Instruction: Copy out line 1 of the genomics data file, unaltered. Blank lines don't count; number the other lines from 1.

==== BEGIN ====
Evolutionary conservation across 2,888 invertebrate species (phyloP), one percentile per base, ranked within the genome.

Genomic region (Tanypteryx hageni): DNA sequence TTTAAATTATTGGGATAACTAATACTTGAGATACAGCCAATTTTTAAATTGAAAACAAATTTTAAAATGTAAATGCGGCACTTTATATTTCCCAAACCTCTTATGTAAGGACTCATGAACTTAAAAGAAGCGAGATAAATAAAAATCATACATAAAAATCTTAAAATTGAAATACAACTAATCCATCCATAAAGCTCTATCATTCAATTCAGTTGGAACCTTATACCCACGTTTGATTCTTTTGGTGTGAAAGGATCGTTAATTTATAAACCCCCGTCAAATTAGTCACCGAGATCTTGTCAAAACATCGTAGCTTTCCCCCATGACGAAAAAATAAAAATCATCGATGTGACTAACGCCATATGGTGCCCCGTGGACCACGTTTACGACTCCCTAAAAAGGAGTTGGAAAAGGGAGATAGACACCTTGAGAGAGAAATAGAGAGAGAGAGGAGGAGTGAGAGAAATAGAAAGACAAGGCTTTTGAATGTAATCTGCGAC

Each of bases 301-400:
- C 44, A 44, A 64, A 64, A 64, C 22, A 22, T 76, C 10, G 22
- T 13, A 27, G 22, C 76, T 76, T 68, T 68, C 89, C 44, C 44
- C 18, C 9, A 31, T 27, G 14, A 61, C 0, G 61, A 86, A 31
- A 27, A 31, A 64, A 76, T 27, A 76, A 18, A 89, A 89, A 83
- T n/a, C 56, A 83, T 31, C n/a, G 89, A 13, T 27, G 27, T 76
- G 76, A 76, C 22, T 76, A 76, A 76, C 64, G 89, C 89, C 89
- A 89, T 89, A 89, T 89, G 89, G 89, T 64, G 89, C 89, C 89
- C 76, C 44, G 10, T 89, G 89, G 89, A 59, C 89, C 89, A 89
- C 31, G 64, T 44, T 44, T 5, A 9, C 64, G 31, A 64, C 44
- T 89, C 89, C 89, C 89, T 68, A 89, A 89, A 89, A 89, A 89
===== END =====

Evolutionary conservation across 2,888 invertebrate species (phyloP), one percentile per base, ranked within the genome.